Maimonides: Guide of the Perplexed
A seemingly constant question in our search for knowledge is, "What is the relationship between faith and reason?" Maimonides, a physician and one of the greatest rabbinic scholars of the medieval era, explores the intersection of faith and reason in his Guide of the Perplexed. Written as a three-volume series as letters to his student, Maimonides provides guiding precepts on the nature of God, the physical universe, and the reconciling of Aristotelian philosophy with the religious teachings of the Torah. With his emphasis on building faith through reason, Maimonides’s Guide was highly influential, not only for Jewish scholars, but also for Christian and Muslim religious philosophers, most notably Thomas Aquinas.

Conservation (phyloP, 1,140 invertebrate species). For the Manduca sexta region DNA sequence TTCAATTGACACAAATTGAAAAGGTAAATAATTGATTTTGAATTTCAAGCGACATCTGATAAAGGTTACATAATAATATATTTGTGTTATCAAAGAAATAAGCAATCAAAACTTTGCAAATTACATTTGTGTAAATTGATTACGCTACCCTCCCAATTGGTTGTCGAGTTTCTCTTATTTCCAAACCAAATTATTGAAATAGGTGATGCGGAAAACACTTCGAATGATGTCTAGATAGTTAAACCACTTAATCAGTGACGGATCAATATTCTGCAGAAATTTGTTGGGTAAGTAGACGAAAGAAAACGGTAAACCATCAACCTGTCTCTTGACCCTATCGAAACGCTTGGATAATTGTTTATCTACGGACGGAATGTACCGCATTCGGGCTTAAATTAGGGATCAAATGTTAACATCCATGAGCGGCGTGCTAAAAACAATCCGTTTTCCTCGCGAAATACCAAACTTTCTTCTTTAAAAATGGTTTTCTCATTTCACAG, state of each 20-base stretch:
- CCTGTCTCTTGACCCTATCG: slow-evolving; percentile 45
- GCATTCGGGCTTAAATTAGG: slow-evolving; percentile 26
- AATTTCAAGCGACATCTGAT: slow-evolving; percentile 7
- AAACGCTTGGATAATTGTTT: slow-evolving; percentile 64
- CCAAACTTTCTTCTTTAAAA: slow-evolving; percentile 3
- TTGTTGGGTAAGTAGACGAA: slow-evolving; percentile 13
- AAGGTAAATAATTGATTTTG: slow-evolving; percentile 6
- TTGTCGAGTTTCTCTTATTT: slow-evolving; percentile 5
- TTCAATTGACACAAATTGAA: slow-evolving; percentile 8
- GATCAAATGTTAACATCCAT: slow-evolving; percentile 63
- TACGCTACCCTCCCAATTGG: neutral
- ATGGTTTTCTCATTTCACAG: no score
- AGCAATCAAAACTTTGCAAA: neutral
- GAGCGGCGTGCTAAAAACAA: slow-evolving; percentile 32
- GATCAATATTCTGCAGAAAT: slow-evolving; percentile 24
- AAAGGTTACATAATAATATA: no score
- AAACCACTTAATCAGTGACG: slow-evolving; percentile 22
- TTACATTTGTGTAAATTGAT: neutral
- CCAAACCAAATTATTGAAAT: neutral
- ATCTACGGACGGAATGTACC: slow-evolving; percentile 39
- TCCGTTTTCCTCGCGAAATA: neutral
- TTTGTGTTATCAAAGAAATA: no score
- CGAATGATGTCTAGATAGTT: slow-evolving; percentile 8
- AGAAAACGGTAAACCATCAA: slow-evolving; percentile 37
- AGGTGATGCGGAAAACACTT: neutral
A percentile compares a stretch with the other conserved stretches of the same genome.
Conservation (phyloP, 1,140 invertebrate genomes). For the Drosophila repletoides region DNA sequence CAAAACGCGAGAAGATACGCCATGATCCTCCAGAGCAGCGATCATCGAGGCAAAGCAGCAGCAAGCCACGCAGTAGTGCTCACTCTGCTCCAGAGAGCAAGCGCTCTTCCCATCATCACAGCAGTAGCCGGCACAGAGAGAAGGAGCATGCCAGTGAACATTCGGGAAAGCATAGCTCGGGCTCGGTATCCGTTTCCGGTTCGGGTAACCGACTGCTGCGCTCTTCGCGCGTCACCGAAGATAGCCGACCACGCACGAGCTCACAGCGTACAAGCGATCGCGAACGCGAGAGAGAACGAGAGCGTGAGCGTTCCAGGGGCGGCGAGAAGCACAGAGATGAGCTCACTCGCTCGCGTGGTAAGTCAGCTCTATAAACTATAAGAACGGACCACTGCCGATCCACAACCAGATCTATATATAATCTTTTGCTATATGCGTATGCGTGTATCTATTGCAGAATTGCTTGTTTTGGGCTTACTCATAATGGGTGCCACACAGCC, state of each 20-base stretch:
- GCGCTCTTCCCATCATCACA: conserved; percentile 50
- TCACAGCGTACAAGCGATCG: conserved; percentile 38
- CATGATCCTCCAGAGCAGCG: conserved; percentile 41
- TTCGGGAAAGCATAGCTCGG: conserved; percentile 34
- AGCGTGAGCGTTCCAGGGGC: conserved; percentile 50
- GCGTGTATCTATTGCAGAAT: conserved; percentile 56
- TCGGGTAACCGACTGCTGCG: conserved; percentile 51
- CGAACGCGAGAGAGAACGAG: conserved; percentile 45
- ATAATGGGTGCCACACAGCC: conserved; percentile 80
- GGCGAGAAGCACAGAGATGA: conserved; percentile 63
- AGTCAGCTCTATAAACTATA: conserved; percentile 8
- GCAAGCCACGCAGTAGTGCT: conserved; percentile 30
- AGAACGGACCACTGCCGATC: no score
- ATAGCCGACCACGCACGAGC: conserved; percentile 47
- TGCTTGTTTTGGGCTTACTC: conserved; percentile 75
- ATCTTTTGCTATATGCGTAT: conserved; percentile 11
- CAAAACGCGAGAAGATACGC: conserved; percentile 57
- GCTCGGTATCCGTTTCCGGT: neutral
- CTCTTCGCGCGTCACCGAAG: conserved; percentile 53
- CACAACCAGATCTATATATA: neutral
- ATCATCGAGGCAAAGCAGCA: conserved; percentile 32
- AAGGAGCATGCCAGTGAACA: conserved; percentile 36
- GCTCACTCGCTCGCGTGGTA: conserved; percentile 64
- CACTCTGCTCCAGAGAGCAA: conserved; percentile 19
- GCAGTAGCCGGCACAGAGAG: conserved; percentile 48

—Patrick Thomas, PhD, Assistant Professor, English
Jennifer Speed of the College of Arts and Sciences discusses Moses Maimonides’s exploration of the intersections between faith and reason in medieval Jewish thought; she also reflects on the impact of Maimonides’s work on theological and philosophical thinking in Christian and Islamic traditions. Interview is an online supplement to the University of Dayton exhibit Imprints and Impressions: Milestones in Human Progress—Highlights from the Rose Rare Book Collection, held Sept. 29 through Nov. 9, 2014.